Stealing this 2013 title from a writer, the literary critic and essayist Walter Siti, using it as a useful reflection on performances now inserted into festivals and showcases of this hot autumn of dance, 2019.

The vortex of Autumn festivals has begun: and so it is this year with a mix of shows that are running identically in different cities. This is a sign that co-productions and alliances are increasingly welcomed, and presumably valued with a benevolent eye also in the ministerial sphere, where everything should, or could, change for the better if only in Italy culture and live performances began to carry more weight. This reflection, however, would deserve a chapter of its own compared to our gymkhana run of festival.

Who has even caught a glimpse of the programs of the historic "TorinoDanza 2019" for two years now sweetly sub-titled by its director Anna Cremonini with Dance Me to the End of Love (11 September-26 October), will have noticed that she opened the doors with Sutra. This award-winning pièce, created in 2008 from the collaboration between the choreographer Sidi Larbi Cherkaoui, the sculptor Antony Gormley and 19 Buddhist monks of the Shaolin Temple in China, was the last coup de théâtre of the Rovereto-Trento festival "Oriente Occidente" (24 August-8 September). The only difference is that in South Tyrol the presence of the same choreographer was not foreseen on stage. Instead, the long-awaited Xenos solo by Akram Khan of Bengali origins, but born and living in London together with his company, inaugurated the "REF- RomaEuropa Festival" (17 September-24 November), another noble showcase, yet a multi-disciplinary one, always presided by Monique Veaute and directed by Fabrizio Grifasi. A few days after its Roman debut, Xenos bounced to "TorinoDanza", along with the successive Inoah by the Brazilian Bruno Beltrão.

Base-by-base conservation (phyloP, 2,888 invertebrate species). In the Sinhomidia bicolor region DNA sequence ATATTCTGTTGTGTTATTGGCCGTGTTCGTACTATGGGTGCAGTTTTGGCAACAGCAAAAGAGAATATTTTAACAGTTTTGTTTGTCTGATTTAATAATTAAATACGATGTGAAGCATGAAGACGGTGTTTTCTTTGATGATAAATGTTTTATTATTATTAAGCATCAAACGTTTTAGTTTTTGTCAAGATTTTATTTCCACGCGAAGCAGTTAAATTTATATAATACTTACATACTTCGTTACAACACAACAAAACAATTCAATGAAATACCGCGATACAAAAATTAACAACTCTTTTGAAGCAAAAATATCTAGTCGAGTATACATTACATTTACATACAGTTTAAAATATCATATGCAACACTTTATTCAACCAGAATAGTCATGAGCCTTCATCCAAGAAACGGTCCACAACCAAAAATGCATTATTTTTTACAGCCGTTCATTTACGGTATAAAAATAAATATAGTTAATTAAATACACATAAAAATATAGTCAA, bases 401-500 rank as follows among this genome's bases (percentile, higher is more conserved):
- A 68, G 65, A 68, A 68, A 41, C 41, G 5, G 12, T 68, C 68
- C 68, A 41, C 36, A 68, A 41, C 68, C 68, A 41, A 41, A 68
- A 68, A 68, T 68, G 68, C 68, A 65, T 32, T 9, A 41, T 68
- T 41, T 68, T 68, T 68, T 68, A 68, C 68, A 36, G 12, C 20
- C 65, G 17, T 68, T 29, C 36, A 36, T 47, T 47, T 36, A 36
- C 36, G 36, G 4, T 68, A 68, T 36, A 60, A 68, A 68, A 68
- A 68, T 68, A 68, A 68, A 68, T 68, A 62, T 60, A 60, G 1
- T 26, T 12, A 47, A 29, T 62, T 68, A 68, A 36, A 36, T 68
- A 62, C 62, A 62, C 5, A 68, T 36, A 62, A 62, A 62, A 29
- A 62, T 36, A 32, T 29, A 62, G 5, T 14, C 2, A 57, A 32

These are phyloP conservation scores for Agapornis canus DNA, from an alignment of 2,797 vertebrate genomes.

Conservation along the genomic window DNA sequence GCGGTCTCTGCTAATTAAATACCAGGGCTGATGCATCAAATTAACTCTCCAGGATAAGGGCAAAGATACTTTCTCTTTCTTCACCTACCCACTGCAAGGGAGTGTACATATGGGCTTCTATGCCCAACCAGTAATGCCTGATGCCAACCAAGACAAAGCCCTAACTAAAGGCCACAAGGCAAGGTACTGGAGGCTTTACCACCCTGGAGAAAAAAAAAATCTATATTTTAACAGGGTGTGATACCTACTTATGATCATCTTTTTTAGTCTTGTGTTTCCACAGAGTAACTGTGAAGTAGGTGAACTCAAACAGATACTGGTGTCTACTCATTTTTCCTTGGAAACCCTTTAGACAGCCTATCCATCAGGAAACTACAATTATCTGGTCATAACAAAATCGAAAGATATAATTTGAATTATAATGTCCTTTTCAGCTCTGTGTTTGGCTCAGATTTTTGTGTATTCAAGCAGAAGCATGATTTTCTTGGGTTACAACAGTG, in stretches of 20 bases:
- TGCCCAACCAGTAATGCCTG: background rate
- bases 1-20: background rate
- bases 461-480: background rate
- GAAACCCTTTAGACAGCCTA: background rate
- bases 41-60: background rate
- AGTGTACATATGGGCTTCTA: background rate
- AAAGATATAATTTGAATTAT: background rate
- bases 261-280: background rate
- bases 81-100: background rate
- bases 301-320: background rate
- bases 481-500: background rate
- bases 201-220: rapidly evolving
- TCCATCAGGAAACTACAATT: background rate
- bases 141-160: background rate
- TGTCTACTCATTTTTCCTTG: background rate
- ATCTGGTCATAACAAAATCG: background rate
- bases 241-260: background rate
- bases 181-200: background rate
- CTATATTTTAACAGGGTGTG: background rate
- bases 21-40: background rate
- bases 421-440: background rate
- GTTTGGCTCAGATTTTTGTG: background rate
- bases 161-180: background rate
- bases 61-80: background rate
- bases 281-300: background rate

In the most important and extensive festival of the capital, the two French Silver Lions of last June’s "Biennale Dance" of Venice, Théo Mercier and Steven Michel, will arrive with their Affordable Solution for Better Living, plus A Quiet Evening of Dance by William Forsythe (already reviewed here in July 21, 2019: A Beautiful Challenge – Making Use of The Languages of Dance). Instead, with the "Aperto" festival of Reggio Emilia (21 September-26 November), also multimedia, this year "RomaEuropa" shares a tribute to Merce Cunningham on the centenary of his birth, and on the tenth anniversary of his death (we also wrote about him here in: Cunningham, The Timeless - Beach Birds and Biped at “Bolzano Danza, a tribute to Merce’s revolutions", 29 August 2019). In both the Emilia and Lazio regions, however, it will be a ‘revisited’ treat; the Rambert Ballet will offer, at both festivals in November a Rambert Event, or a potpourri of excerpts from the choreographies of the great American Maestro, arranged and restaged by his ex-dancer Jeannie Steele, with music created and performed live by Philip Selway of Radiohead, (with whom Cunningham worked for Split Sides in 2003), with scenery and costumes inspired by a series of paintings made by the German artist, Gerhard Richter.